[QODLink]
Archive
Damages sought for Israeli killing
The family of a British filmmaker shot dead by Israeli troops in 2003 has mounted a civil case against the Israeli government seeking damages for his death.
Last Modified: 02 May 2005 19:59 GMT
Miller was killed by the Israei army after identifying himself
The family of a British filmmaker shot dead by Israeli troops in 2003 has mounted a civil case against the Israeli government seeking damages for his death.

James Miller, 34, was shot in the neck by Israeli troops in the Gaza-Egypt border area of Rafah in May 2003 while filming a documentary about the impact of violence in the region on children.

The Israeli army officer who fired the deadly shot - a first lieutenant in the Bedouin Desert Reconnaissance Battalion who was commanding the unit at the time of the killing - was cleared by a court martial last month, despite a military court recommendation that harsh disciplinary action be taken against him.

Writ issued

The Israeli army has since indicated it will reopen proceedings against the officer.

Liz Sich, a spokeswoman for Miller's family, said on Monday in London that lawyers for the family issued a writ on Sunday against the state of Israel. She said she believed that if the case went to trial it would be heard in a civilian court in Israel.

"There is a culture of impunity in the Israeli military"

Sophie Miller,
sister of James Miller

Miller's family says the cameraman and his colleagues, who were leaving the home of a Palestinian family in the southern Gaza city of Rafah after dark, carried a white flag and called out to troops that they were British journalists.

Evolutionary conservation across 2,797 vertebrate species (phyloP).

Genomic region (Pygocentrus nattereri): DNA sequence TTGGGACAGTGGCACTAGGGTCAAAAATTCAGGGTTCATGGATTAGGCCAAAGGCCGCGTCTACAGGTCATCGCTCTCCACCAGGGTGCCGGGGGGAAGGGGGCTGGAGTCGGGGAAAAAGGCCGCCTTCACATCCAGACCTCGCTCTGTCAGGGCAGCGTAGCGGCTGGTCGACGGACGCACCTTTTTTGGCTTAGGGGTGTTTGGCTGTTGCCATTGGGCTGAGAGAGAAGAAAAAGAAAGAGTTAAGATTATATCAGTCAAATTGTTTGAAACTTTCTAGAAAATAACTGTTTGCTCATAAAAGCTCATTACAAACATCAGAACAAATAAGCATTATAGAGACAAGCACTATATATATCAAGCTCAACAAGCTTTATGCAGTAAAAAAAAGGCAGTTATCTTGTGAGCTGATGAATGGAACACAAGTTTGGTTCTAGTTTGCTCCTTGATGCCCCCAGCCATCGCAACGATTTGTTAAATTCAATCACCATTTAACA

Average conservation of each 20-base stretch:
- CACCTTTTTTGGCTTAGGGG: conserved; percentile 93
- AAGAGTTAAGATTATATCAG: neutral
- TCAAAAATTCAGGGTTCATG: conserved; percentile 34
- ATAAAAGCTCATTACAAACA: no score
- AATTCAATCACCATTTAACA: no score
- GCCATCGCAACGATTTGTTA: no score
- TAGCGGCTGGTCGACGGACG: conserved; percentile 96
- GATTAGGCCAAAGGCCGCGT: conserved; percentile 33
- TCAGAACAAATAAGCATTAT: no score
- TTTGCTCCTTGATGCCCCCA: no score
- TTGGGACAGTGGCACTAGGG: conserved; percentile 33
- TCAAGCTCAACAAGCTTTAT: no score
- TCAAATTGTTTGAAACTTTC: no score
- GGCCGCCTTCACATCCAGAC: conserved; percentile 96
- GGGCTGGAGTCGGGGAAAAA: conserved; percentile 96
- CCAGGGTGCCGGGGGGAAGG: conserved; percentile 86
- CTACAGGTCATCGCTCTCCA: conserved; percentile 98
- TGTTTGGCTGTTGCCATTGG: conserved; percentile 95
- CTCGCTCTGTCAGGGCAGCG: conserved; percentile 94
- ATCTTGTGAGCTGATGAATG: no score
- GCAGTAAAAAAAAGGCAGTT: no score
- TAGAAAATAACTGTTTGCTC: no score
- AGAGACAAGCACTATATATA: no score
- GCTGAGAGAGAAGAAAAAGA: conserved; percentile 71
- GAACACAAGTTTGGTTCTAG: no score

They say that as they walked towards an armoured personnel carrier, an Israeli soldier opened fire and struck Miller with a shot to the neck.

Israeli fire

Rafah has been the scene of daily violence throughout more than four years of fighting, and Israeli troops routinely open fire as they patrol the area to protect against ambushes by armed Palestinian men.

In a statement issued Sunday, Miller's widow, Sophy, said the family had indicated in a meeting with the Israeli military in 2003 that they were not prepared to let the case go. She said their resolve had only grown stronger.

"The recent IDF (Israeli Defence Force) decision not to indict the officer responsible and its acquittal of that officer even with the disciplinary measures recommended by the advocate general does nothing to change our perceptions that there is a culture of impunity in the Israeli military," Sophy Miller said.

Miller (R) was making a feature
on the impact of violence

"It is our hope that as well as accountability for James' death a successful civil case will go somewhere towards changing this and in doing so may make Israeli soldiers think twice about shooting innocent civilians," she said.

No choice

Miller's sister, Katie, said the family had been given no choice but to issue the civil writ at "enormous personal and financial cost".

"It being the only route left open to finding an approximation of justice for a man who dedicated his personal life to exposing injustice."

The family did not specify how much money they were seeking in damages.

Source:
Agencies
Topics in this article
People
Featured on Al Jazeera
An innovative rehabilitation programme offers Danish fighters in Syria an escape route and help without prosecution.
Street tension between radical Muslims and Holland's hard right rises, as Islamic State anxiety grows.
Take an immersive look at the challenges facing the war-torn country as US troops begin their withdrawal.
Ministers and MPs caught on camera sleeping through important speeches have sparked criticism that they are not working.
Featured
Anti-government secrecy organisation struggling for relevance without Julian Assange at the helm.
After decades of overfishing, Japan is taking aim at increasing the number of bluefin tuna in the ocean.
Chinese scientists are designing a particle-smashing collider so massive it could encircle a city.
Critics say the government is going full-steam ahead on economic recovery at the expense of human rights.
Spirits are high in Scotland's 'Whisky Capital of the World' with one distillery thirsty for independence.
join our mailing list